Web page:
Insurgencies, and operations to suppress them, are invariably horrific. They are especially so in a rogue state like Sudan where the government thinks little of banning journalists, aid workers and other potentially mitigating watchdogs. The insurgencies underway in Sudan’s Blue Nile and South Kordofan states are fueled, like so many before them, by discrimination, marginalization and intolerance on the part of the government in Khartoum. It has long been a fatal flaw of the Sudanese state that its government, seated in the northern city of Khartoum and ruled by the chauvinistic National Congress Party (NCP), refuses to embrace the country’s vast racial, religious and ethnic diversity. This dynamic was the crux of most Sudanese conflicts throughout the 20th century and underlay the country’s partition in the 21st.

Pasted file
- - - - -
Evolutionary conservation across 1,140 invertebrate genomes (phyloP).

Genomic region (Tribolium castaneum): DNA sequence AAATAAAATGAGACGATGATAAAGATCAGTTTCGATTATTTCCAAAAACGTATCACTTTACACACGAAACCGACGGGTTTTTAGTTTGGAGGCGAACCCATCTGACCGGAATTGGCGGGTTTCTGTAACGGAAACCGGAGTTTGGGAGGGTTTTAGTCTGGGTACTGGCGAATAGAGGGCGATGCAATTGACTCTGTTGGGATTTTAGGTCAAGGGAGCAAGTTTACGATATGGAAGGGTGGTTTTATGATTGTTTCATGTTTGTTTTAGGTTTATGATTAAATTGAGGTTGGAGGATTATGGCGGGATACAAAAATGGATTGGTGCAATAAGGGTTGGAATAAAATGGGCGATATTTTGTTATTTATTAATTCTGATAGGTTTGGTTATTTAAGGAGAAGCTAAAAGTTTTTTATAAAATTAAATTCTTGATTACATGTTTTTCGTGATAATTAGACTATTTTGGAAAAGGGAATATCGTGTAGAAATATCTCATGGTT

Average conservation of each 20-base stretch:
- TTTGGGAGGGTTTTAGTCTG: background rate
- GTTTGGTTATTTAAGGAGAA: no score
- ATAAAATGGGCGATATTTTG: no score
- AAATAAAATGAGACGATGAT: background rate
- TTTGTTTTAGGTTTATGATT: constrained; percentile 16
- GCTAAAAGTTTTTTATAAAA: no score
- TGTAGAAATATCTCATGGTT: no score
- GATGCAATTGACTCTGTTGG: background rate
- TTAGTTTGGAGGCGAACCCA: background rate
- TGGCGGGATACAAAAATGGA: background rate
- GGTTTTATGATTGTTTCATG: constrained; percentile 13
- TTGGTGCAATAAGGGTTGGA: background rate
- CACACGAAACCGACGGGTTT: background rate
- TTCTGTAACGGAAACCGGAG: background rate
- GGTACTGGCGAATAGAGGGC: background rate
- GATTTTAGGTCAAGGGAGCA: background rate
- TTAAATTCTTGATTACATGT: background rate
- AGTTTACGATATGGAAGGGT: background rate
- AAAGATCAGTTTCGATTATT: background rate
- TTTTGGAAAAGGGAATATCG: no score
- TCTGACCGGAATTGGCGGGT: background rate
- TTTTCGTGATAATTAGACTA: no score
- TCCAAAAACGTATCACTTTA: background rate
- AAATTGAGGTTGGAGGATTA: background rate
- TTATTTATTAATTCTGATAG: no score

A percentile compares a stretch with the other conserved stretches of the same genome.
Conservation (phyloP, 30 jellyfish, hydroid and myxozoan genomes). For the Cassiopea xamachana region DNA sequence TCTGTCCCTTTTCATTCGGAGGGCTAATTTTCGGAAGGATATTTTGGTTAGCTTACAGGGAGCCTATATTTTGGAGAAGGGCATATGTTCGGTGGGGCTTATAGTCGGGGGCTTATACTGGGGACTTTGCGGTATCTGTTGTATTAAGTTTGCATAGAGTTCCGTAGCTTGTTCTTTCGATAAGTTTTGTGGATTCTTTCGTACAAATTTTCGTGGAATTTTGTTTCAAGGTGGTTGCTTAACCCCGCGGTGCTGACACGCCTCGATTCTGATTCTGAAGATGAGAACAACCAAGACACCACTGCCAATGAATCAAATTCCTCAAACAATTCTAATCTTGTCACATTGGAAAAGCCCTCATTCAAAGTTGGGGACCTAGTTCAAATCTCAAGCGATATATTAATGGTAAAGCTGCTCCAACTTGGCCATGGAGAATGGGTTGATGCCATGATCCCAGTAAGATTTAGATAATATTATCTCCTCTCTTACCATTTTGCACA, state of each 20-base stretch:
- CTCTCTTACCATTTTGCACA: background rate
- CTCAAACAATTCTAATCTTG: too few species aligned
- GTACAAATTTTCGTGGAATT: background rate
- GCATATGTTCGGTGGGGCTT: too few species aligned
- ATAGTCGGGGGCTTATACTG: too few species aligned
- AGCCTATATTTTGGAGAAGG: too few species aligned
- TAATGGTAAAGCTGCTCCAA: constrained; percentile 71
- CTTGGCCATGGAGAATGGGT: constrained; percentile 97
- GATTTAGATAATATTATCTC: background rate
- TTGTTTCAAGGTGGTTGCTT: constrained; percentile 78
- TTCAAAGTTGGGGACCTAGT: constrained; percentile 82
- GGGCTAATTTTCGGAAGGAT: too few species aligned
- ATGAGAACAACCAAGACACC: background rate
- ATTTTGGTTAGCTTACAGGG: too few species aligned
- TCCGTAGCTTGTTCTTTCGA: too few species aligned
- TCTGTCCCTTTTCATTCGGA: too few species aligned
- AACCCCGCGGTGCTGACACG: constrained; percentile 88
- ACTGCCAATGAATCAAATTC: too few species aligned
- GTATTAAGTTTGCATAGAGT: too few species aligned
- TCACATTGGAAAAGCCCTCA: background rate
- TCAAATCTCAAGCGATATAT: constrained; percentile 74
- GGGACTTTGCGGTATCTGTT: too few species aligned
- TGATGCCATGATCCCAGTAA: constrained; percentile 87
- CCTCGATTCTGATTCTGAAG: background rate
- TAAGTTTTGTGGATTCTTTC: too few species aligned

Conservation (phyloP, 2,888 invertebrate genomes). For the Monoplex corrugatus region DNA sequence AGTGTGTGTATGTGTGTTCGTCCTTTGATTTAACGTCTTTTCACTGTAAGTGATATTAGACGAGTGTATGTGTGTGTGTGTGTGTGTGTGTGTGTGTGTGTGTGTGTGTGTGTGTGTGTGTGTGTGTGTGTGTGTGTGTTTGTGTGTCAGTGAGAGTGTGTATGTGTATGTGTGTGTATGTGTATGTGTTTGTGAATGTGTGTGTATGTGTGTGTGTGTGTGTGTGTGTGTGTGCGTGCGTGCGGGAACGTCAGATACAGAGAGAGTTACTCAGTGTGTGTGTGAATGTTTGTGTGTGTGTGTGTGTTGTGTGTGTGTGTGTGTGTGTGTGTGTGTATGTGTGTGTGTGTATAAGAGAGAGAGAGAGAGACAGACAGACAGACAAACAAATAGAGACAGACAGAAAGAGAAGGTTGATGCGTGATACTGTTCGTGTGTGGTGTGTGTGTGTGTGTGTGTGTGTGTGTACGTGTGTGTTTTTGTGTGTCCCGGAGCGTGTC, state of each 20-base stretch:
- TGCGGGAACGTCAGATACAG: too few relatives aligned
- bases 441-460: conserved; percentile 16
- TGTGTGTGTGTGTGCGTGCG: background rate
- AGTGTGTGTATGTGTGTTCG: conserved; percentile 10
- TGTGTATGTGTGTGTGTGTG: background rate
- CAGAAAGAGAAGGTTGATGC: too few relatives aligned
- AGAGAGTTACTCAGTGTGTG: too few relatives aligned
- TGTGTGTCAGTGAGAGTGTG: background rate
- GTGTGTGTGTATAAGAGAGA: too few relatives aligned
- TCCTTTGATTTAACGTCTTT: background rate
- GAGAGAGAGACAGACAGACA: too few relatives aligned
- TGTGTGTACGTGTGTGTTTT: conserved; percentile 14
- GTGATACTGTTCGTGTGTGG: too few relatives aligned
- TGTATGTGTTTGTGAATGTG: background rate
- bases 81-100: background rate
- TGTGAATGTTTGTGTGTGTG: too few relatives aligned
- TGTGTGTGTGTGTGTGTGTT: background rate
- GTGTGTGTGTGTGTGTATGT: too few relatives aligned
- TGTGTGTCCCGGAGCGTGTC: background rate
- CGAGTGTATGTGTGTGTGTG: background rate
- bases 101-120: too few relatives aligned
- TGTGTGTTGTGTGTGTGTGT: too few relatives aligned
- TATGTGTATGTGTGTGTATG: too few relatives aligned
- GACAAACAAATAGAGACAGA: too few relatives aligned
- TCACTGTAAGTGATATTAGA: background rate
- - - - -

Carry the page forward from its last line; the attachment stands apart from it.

Between 2009 and 2012, I lived in South Sudan where I worked to document the Republic’s tense and precarious transition to independence. During my time there, I made numerous trips to border regions where I observed various aspects of the conflicts in question. As is the case in most insurgencies, there is a notable power disparity between insurgent elements, in this case the Sudan People’s Liberation Army-North (SPLA-N), and their counter-insurgent foes in the Sudan Armed Forces. The latter controls the air space and uses that advantage to carry out wildly inaccurate, albeit regular and frightening, aerial assaults on rebel territory. Through its ability to regulate legal access, the government is also able to severely limit humanitarian assistance. The rebels, who are in and of the people, exploit the asymmetric nature of the fight by controlling the hinterlands, staging hit-and-run ambushes and fighting elusively. In this regard, the dynamics on the ground are typical of insurgencies.